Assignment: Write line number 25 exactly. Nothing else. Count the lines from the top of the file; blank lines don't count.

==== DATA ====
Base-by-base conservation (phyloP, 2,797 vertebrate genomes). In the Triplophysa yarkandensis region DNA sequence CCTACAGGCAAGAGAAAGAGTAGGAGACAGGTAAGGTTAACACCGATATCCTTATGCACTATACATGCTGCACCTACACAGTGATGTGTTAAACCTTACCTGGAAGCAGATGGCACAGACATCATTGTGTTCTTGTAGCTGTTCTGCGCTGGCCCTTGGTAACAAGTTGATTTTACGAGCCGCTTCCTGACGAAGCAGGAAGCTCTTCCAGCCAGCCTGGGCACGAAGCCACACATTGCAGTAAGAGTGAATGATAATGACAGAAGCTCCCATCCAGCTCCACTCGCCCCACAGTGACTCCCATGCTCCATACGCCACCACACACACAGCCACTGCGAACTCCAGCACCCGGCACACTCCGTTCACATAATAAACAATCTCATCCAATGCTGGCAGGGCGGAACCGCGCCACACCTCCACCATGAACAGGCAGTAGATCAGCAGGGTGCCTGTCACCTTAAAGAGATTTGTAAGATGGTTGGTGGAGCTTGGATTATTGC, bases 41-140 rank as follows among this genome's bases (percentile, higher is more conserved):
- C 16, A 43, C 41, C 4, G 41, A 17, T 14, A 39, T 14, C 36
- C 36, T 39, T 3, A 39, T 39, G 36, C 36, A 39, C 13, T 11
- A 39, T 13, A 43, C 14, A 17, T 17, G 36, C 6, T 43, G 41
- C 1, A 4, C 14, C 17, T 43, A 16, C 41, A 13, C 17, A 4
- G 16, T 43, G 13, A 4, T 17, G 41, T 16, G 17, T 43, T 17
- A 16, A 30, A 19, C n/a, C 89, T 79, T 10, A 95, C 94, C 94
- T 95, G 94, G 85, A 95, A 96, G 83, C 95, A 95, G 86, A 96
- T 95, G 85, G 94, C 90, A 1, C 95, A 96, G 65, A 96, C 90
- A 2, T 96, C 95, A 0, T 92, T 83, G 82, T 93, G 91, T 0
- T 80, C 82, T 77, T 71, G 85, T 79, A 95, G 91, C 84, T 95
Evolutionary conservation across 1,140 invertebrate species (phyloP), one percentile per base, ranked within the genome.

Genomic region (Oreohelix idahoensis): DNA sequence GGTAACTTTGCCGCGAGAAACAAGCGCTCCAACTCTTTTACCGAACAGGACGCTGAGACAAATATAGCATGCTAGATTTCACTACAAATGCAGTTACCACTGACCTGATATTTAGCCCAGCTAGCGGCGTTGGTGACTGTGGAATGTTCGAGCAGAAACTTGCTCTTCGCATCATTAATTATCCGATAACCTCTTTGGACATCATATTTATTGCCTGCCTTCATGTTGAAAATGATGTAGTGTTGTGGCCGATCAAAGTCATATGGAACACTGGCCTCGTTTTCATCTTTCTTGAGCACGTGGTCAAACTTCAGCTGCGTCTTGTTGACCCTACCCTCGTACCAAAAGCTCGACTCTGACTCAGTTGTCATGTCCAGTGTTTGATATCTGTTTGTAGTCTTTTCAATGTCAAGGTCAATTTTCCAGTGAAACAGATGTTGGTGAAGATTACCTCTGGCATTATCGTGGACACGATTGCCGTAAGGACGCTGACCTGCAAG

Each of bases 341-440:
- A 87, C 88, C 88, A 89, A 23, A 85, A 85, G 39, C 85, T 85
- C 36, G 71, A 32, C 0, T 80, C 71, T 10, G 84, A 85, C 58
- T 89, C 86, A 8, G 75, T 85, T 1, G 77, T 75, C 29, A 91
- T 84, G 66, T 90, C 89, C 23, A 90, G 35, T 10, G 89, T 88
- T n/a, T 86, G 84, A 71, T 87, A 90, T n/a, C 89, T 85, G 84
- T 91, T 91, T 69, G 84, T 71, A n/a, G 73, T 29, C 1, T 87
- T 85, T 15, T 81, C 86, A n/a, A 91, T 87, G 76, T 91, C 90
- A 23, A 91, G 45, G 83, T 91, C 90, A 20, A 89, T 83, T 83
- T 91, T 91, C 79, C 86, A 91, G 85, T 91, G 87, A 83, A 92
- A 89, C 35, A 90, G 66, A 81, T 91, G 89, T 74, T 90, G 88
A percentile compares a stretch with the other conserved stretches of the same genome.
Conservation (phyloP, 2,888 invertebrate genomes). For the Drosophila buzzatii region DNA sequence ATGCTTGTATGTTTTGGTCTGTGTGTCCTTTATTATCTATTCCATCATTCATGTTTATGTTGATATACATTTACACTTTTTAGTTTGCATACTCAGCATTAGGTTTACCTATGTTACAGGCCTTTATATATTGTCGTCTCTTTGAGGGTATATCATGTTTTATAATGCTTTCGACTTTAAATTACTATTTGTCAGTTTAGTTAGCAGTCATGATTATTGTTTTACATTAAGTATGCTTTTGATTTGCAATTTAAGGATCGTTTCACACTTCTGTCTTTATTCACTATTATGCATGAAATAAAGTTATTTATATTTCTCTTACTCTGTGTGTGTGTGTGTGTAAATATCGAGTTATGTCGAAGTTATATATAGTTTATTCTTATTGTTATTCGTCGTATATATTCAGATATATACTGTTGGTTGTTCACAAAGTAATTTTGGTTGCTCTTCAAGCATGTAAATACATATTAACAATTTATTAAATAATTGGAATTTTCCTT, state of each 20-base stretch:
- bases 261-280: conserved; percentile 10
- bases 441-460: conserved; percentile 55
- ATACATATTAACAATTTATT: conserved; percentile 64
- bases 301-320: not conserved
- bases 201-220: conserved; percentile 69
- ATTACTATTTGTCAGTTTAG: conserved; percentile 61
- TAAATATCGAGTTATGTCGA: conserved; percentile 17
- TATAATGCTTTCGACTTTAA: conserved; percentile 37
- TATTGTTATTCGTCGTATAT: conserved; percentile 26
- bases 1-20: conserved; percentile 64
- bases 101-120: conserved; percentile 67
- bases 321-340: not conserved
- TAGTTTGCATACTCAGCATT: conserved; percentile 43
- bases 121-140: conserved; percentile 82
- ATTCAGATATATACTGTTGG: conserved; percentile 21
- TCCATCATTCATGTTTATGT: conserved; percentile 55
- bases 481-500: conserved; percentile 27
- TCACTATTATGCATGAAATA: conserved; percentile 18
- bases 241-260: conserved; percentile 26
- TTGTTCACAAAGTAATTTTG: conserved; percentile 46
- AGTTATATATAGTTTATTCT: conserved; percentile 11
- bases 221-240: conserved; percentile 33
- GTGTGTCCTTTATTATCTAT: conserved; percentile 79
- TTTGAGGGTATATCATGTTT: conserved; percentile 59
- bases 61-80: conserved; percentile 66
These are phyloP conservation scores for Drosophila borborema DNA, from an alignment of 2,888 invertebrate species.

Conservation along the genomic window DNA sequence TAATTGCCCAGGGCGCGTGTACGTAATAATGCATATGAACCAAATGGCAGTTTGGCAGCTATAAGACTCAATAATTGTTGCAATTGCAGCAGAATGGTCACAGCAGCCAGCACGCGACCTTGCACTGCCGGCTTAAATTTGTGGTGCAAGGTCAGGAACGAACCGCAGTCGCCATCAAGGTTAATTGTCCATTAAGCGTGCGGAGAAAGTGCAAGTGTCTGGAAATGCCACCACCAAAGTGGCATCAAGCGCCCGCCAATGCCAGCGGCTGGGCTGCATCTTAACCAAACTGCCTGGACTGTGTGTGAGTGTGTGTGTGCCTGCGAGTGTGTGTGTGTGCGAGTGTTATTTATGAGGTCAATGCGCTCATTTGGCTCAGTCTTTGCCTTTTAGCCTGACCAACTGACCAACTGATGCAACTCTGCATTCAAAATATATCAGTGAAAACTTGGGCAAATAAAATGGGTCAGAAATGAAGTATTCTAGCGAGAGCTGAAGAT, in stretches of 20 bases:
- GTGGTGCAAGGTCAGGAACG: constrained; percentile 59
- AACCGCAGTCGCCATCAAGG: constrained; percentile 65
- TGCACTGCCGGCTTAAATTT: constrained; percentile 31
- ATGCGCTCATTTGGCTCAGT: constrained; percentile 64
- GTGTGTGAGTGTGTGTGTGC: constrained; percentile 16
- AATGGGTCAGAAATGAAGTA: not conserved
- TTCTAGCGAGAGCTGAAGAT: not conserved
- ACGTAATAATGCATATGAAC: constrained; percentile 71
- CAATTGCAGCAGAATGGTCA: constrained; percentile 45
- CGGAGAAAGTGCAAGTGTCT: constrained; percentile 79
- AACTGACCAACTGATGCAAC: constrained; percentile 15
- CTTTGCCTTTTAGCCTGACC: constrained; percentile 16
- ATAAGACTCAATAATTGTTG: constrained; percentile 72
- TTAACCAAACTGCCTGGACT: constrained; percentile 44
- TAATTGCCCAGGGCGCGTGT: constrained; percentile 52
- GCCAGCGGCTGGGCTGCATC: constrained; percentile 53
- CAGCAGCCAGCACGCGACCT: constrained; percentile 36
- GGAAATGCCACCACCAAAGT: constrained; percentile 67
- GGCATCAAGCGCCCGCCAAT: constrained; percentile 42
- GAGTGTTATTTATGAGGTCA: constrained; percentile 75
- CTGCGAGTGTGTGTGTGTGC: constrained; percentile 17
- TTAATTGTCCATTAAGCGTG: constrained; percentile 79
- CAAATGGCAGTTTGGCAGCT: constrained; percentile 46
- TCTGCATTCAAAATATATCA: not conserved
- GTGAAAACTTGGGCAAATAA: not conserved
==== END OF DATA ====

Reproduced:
A percentile compares a stretch with the other conserved stretches of the same genome.